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Monday, November 24, 2008

How urgent is that urgency?

So how urgent do we need to pass a massive change to bail laws? As the very clever Idiot/Savant points out..

In fact, you need to go back a decade, all the way to 1998, to last find a time where actual policy bills were being passed under urgency without select committee scrutiny (and then primarily because the National-led government of the time was deliberately requiring them to come into force very quickly). Even then, the policy was minor. You need to go back even further, to the early 90's, or even the Douglas Blitzkrieg of the 80's, to find significant policy being passed in this way.

…so we are going to be passing bail laws from ones where there has to be a “real or substantial risk” to the public to any risk at all which will make numbers within our corrupt and violent prison system skyrocket upwards with no discussion whatsofucking ever because ACT and National are ram-roading change through just as the mainstream media jet off to Fiji for the holidays, all under urgency measures that we haven’t seen used in this country for a decade. This decision will only further exacerbate the damage prisons cause and it is a gross and offensive misuse of urgency to shut down debate over powers that will effect many.


At 24/11/08 1:33 pm, Blogger Idiot/Savant said...

Thanks to the BORA and the courts, National's "change" may not in fact be all its cracked up to be. But that doesn't excuse this sort of abuse of the Parliamentary process.

At 24/11/08 3:12 pm, Anonymous Anonymous said...

Yeah it's not like Labour set a president for over-using urgency or anything....

At 24/11/08 3:39 pm, Blogger Idiot/Savant said...

Anon: actually, they didn't. Speaking as someone who has just tawled through over a decade of Hansard studying urgency motions, it was comparatively rare. As opposed to the post-Shipley Nats, who used it every second week, because they wanted to rush something into force ASAP.

(ETS? But if you paid attention to the motions and hansard, you'd notice that urgency was used there basically to make the House sit for longer - they had to sit in the morning as well as the afternoon. Shock! Horror! Abuse of power! But please don't let reality disrupt your trolling).

I should also note that when labour used urgency, the bills still went to select committee (except, obviously, for the occasional legislative bugfixes every parliament has to deal with). National is proposing to deny the public any say on something they are selling as a major legislative change. That's a whole level beyond anything Labour did, and I have to go back to Douglas and Richardson to find a similar abuse of the Parliamentary process.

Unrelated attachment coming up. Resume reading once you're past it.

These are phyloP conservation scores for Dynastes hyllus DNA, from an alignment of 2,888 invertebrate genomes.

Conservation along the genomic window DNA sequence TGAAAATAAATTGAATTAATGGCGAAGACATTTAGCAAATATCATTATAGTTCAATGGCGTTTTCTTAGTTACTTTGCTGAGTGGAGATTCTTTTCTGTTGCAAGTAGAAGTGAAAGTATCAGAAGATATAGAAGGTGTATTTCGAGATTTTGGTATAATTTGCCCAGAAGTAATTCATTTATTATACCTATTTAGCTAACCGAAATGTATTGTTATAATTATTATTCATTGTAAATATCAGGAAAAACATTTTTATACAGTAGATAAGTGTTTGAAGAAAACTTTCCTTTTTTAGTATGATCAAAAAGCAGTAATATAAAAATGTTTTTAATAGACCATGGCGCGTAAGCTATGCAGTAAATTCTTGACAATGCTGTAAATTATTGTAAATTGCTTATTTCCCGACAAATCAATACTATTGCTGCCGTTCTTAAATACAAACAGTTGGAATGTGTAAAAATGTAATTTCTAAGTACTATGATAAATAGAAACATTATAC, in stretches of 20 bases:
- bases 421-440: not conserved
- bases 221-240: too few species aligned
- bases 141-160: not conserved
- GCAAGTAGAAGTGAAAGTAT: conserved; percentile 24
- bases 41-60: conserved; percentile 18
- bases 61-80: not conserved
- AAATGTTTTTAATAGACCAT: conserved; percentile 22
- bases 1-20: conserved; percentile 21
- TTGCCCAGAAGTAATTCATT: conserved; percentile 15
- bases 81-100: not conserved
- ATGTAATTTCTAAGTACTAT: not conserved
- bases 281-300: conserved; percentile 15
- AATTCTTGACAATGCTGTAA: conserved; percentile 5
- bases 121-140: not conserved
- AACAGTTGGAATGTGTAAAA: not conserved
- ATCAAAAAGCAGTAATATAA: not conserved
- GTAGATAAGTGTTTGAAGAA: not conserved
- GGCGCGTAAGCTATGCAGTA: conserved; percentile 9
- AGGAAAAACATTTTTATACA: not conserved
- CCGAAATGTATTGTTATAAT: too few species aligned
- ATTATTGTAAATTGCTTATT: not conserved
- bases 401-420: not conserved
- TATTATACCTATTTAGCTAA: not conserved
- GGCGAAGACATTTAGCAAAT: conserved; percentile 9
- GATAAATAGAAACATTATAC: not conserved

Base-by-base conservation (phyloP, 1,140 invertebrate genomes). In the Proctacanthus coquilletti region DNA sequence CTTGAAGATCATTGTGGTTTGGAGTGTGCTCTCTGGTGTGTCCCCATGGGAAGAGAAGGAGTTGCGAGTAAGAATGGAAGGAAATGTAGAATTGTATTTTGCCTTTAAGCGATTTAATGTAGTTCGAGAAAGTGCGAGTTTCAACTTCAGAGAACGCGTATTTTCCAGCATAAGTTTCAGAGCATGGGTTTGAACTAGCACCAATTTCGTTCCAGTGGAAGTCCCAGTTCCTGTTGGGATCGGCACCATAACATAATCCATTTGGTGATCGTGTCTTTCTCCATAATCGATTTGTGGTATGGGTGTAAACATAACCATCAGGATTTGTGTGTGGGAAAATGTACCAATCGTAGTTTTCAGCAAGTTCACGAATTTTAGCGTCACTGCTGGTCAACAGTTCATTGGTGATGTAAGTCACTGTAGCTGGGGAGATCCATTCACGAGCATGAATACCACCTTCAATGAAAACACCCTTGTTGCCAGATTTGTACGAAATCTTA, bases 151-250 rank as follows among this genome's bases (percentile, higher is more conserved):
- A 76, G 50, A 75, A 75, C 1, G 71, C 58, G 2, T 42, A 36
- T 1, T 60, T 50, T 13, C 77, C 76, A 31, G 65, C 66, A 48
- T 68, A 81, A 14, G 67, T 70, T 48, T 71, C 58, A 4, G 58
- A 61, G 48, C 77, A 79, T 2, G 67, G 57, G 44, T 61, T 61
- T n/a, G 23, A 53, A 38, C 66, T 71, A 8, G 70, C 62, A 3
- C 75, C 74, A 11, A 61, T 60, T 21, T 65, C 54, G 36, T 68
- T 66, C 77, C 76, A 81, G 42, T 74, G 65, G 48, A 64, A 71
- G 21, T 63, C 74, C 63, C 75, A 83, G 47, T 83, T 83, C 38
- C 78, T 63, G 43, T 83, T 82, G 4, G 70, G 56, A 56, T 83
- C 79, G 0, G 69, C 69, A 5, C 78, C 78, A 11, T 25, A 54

At 24/11/08 7:33 pm, Anonymous Anonymous said...

I'd rather have violent criminals in prison being overcrowded in cells rather than on the streets.

A majority of NZ'ers would agree with this sentiment.

And idiot/savant, nice of you to whitewash labour's role in passing racist legislation such as the Foreshore Bill which was the only occasion the suppressed the Attorney-General's report on whether it violated our rights.

Ideology is thicker than any urge to uphold democracy with you in this case.

I'll expect more hypocrisy from the left in future.

At 24/11/08 11:19 pm, Blogger Idiot/Savant said...

nice of you to whitewash labour's role in passing racist legislation such as the Foreshore Bill which was the only occasion the suppressed the Attorney-General's report on whether it violated our rights.

The Attorney-General did no such thing. The BORA-assessment of the Foreshore and Seabed Bill is publicly available here. The bill was finally passed under (unnecessary, IMHO) urgency - but it at least got a full select committee process (plus a public consultation) before that. National's bail law changes won't have that - and it is that absence I am specifically objecting to. Unless its a truly urgent bugfix, bills should get the full process. The government can hustle them to committee, or hustle them through their final stages (with a good reason of course), but removing that consideration is a serious abuse.

And as for the Foreshore and Seabed Act, as you'd know from today's posts, I've been a consistent critic of the Act. But you've already shown that you're not going to let mere facts get in the way of a good troll...


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